P.P. Arnold – The Gov Thursday 13 December 2018.
Words Geoff Jenke
P.P. Arnold was a Los Angeles teenager who became London’s First Lady of Soul after hitting town in 1966 with Ike & Tina Turner and coming to the attention of Mick Jagger. She’s best known for her beautiful and classic mid-to-late ‘60s hits including “The First Cut Is the Deepest”, “(If You Think You’re) Groovy” and “Angel of the Morning”, as well as the powerful chorus of the Small Faces’ iconic hit “Tin Soldier”. Although the hits may have dried up, Ms. Arnold has been kept busy singing on albums by artists like Rod Stewart, Barry Gibb, Eric Clapton, Rogers Waters, Primal Scream, Oasis just to name a few. She has also toured with many of these people over the years.
This night P.P. Arnold’s backing band consisted of Tim Rogers, Andy Kent and Russell Hopkinson of You Am I, Talei & Eliza Wolfgramm and James Black. It was interesting watching the boys from You Am I taking a “back seat” for a change, Tim in particular, who was very restrained, just playing guitar and adding the odd backing vocal.
Dressed as dapper as ever, Tim Rogers stepped up to the microphone to introduce P.P. Arnold. The band launched into Born from “The Turning Tide”, an album of unreleased recordings she made with Barry Gibb and Eric Clapton in the late ‘60s and early ‘70s and has taken nearly 50 years to get released. The first thing that struck the audience was her powerful vocals. Wow, at 72 years of age Ms Arnold still “had it”.
P.P. worked quite a lot with The Small Faces in the 60’s and next up played Whatcha Gonna Do, the debut single from the band and also an early song Ike & Tina Turner use to do live. Then we got the story about how Patricia Ann Cole became an Ikette with Tina Turner and ended up in England in the mid 60’s touring as support to the Rolling Stones. She nailed River Deep Mountain High before giving us her debut solo single Everything’s Gonna Be Alright, a song that failed to chart at the time but has “stood the test of time” since.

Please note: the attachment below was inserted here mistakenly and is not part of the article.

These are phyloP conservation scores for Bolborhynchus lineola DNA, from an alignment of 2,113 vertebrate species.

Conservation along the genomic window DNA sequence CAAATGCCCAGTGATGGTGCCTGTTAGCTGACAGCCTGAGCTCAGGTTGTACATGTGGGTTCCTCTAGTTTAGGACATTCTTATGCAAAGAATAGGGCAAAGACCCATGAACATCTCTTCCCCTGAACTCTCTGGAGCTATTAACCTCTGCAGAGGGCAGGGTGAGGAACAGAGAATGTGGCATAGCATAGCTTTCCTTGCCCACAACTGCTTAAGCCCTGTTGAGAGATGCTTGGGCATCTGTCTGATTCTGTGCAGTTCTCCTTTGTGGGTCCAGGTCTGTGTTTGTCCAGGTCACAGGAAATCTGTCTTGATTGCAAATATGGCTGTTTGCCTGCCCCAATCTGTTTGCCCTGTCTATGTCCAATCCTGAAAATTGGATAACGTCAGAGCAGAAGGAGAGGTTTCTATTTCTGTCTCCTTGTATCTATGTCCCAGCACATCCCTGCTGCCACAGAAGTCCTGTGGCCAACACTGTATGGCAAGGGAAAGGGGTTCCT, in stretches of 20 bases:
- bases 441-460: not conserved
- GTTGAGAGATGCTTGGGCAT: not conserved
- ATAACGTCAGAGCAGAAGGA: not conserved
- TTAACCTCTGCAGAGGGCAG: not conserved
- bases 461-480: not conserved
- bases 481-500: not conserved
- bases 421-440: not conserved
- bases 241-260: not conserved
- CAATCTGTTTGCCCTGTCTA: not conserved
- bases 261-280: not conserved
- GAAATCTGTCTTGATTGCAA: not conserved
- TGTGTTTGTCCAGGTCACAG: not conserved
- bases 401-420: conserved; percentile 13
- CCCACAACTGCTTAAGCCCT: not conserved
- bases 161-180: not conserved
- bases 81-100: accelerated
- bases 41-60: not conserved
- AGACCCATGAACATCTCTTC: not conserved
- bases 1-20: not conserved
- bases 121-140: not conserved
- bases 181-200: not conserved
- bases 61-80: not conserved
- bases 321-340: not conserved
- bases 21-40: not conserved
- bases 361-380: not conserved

Her hit Angel of the Morning, came out early which was a surprise as was her vocal range during the song, building to a magnificent crescendo. Ms Arnold was a warm wonderful host, regaling us with stories from the 60’s, people she worked with (it seemed like everyone who was who in England in the 60’s) and presenting a range of songs from her career.
The Bee Gee’s, To Love Somebody proved to be a highlight of the evening with her voice soaring to a new high. Apparently, the Barry Gibb loved her version so much he claimed it was better than their version. (If You Think You’re) Groovy was a lot of fun, especially for those of us there who remember “groovy”, which was nearly the whole audience.
Ms Arnold has a new album coming out in 2019, The Further Adventures of PP Arnold, so she proudly showcased Different Drum from the album. Yes, it is the old Mike Nesmith song made famous by The Stone Poneys. What came next had the audience gasping with joy. She sang a series of Aretha Franklin songs and started off by singing completely alone, sans musical backing. If anyone had any concerns about her voice, they were laid to rest here. We then got Respect, Chain of Fools and Natural Woman, all majestically soulful.
P.P. Arnold had recorded The Small Faces song, Understand, in the 1990’s with Primal Scream and tonight with You Am I it sounded as raw and powerful as would have with Primal Scream.
The First Cut is the Deepest received an arousing ovation as P.P. laughingly let us know it was a hit for her 10 years before Rod had his hit with it and that Sheryl Crowe “wasn’t even born yet when this was a hit”.
The encore had Tim Rogers singing Tin Soldier with P.P. Arnold supporting him on vocal. It was Tim’s 15 seconds of fame for the evening and he made the most of it, as only Tim could. In a brave move, Ms. Arnold finished the evening with a completely new song, written by P.P. and her son, I Believe. What artist is going to finish the night with something new? Normally it would kill the set, but not this night. The song was the most powerful of the evening, leaving the audience stunned. Listening to the audience at the end, everyone was talking about “that” final song.
Although P.P. Arnold had an amazing backing band, which could have quite easily “overpowered” the singer, Ms. Arnold owned the stage and all eyes were on her all night. The Wolfgramm Sisters were brilliant in their support and one got the impression they were proud to be there. As stated, the You Am I boys were quite sedate in their performance while at the same time giving their all. They knew the night was not about them for once. Even James Black was “quiet” at the back, but at the same time brilliant on the keys.
Here’s hoping P.P. Arnold will be back in Australia next year in support of her new album. But will she come to Adelaide? Once again Adelaide has not supported great live music and the crowd disappointingly low. You Am I would almost fill the Gov on their own, but put a legend like P.P. Arnold on vocals with the band and no one comes. Why is it so?